People have been drawing some interesting correlations about the current economic crisis, such as the fact that the people in charge of all the money were mostly all… men.
“Wall Street is one of the most male-dominated bastions in the business world… Aside from issues of fairness, there’s evidence that the result is second-rate decision-making.”
“That study found that men are particularly likely to make high-risk bets when under financial pressure and surrounded by other males of similar status. As for women, their risk-taking was unaffected by this kind of peer pressure.”
And the Washington Post summarized it as One Gender’s Crash:
“We need women in leadership positions not only because they can manage as well as men but because they manage differently than men; because they tend — over time and in the aggregate — to make different kinds of decisions and to accept and avoid different kinds of risk. We need women who will say no to bad decisions based on male-dominated rivalries and clubby golf course confidences. We need women to blow the whistle when risks explode and to challenge the presumptions that too many men, clustered too closely together and sharing a common worldview, can easily indulge.”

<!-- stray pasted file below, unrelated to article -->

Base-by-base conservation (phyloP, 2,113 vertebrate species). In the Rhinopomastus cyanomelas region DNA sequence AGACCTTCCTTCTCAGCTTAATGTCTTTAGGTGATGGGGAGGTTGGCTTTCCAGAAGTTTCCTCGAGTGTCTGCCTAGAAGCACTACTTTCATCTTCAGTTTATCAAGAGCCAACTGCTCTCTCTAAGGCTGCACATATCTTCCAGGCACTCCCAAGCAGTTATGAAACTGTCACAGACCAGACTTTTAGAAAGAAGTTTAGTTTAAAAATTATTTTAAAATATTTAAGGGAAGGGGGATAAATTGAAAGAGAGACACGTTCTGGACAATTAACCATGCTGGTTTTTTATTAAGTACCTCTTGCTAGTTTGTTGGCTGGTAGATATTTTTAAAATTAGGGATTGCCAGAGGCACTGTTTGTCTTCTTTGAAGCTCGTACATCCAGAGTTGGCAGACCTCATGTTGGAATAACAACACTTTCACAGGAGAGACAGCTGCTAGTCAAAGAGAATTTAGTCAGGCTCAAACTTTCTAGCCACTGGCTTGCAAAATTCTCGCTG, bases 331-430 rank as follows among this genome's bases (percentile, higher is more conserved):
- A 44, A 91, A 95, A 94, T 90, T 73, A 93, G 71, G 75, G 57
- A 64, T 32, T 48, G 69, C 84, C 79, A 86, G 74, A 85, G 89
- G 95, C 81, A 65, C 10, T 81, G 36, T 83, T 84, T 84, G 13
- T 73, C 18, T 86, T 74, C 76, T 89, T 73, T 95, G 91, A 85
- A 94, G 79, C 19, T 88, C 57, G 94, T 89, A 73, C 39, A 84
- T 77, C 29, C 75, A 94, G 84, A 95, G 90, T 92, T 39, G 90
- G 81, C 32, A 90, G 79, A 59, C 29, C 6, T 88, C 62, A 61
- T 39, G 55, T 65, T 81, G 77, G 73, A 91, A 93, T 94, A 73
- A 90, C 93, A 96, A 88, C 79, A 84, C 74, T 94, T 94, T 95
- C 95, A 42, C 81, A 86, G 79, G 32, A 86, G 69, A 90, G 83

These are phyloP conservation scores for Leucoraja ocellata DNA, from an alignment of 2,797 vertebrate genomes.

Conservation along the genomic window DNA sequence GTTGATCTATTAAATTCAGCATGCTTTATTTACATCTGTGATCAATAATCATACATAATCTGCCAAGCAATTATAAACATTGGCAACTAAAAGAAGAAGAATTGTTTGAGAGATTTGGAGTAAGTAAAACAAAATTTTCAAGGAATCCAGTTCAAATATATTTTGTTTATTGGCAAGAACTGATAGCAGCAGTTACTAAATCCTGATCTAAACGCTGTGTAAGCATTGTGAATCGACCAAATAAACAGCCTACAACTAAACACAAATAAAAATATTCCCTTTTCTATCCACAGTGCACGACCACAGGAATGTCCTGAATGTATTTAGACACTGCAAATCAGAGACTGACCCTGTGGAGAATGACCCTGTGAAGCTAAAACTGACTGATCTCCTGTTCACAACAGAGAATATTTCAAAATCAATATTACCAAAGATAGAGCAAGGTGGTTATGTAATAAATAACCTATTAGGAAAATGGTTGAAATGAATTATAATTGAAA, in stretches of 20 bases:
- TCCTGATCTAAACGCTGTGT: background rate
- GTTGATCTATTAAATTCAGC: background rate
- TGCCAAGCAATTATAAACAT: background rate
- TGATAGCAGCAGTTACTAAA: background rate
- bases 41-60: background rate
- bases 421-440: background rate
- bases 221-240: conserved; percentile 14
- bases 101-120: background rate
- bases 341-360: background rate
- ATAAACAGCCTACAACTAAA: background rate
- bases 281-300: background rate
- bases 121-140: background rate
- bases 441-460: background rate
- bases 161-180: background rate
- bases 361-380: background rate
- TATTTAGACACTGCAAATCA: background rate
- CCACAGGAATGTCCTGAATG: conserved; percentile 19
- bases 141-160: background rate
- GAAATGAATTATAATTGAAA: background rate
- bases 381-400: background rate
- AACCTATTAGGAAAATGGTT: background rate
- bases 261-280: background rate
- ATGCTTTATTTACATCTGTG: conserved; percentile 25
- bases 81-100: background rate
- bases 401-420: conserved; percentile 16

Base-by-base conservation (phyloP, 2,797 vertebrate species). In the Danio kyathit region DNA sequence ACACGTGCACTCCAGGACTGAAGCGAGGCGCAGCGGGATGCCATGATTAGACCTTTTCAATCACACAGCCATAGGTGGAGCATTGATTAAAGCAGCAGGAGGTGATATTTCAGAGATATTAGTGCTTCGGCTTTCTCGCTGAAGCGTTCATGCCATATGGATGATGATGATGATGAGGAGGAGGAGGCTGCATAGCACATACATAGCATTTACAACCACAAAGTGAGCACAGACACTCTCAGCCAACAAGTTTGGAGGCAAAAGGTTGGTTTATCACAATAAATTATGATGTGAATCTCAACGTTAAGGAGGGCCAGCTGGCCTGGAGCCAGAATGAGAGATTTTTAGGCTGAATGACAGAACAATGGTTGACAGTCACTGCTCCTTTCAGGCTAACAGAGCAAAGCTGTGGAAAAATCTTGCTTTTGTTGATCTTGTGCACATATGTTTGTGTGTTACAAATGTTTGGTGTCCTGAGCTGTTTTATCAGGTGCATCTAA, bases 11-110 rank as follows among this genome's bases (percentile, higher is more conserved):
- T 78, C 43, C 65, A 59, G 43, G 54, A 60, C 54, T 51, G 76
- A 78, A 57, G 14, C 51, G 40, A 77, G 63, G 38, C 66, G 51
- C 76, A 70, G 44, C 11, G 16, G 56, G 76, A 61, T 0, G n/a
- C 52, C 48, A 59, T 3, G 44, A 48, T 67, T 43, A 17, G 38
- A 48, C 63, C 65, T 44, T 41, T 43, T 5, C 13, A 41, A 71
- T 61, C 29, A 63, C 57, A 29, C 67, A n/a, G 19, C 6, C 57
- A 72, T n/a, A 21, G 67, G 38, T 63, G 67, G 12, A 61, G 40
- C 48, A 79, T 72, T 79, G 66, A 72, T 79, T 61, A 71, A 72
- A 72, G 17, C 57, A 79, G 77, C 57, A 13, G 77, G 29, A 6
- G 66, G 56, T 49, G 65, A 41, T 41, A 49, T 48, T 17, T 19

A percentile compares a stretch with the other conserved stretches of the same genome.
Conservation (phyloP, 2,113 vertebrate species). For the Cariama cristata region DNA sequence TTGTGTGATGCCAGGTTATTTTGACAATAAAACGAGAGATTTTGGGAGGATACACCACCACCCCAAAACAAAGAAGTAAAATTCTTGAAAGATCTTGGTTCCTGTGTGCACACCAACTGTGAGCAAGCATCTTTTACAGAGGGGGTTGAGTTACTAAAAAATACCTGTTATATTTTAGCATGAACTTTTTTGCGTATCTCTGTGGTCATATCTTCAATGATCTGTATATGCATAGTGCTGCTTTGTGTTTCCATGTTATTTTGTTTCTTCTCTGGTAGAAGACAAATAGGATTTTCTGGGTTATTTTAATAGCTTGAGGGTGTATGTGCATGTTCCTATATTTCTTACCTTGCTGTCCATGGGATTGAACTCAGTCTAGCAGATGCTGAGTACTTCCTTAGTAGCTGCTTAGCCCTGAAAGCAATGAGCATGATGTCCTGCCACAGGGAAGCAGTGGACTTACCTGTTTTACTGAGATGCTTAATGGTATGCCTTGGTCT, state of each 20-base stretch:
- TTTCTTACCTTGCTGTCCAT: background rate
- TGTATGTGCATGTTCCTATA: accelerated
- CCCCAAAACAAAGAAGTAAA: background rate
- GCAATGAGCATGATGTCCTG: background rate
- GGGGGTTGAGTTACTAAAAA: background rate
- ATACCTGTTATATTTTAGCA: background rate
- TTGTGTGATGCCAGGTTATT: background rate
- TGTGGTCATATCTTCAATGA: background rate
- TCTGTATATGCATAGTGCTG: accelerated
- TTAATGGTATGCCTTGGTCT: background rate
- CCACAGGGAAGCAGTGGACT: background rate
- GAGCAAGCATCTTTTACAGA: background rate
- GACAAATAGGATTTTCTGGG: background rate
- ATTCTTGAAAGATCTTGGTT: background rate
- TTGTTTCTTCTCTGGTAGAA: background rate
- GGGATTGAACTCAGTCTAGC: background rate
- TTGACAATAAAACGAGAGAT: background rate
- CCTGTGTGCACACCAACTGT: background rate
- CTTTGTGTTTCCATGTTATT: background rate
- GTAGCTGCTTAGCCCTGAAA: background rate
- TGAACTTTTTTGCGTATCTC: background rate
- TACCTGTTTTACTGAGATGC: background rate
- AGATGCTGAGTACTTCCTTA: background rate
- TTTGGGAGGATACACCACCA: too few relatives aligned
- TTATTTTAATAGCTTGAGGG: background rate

I find the correlation to leadership in the Church to be striking. “We need women in leadership positions… because they manage differently.” Here’s why.
“It is not good for man to be alone” (Gen. 2:18). I think the articles above have provided plenty of confirmation of why that’s still true. Women counterbalance men. A hundred years ago it was said that women “civilized” men. Yet man consistently shuts this helper out of much of the decision-making process. Even if you choose to interpret that verse as exclusively referring to marriage, there’s still this: “God created man in his own image… male and female he created them” (Gen. 1:27). Many people aren’t sure how to feel about the female aspect of God, and yet there it is. The counterbalance exists within God’s own image – we are part of the same whole. Complimentarians in particular shoot themselves in the foot with this one, claiming complimentary roles and gifts, while simultaneously excluding many of those very gifts from leadership, where a representative balance of God’s image would be most beneficial to the body of Christ.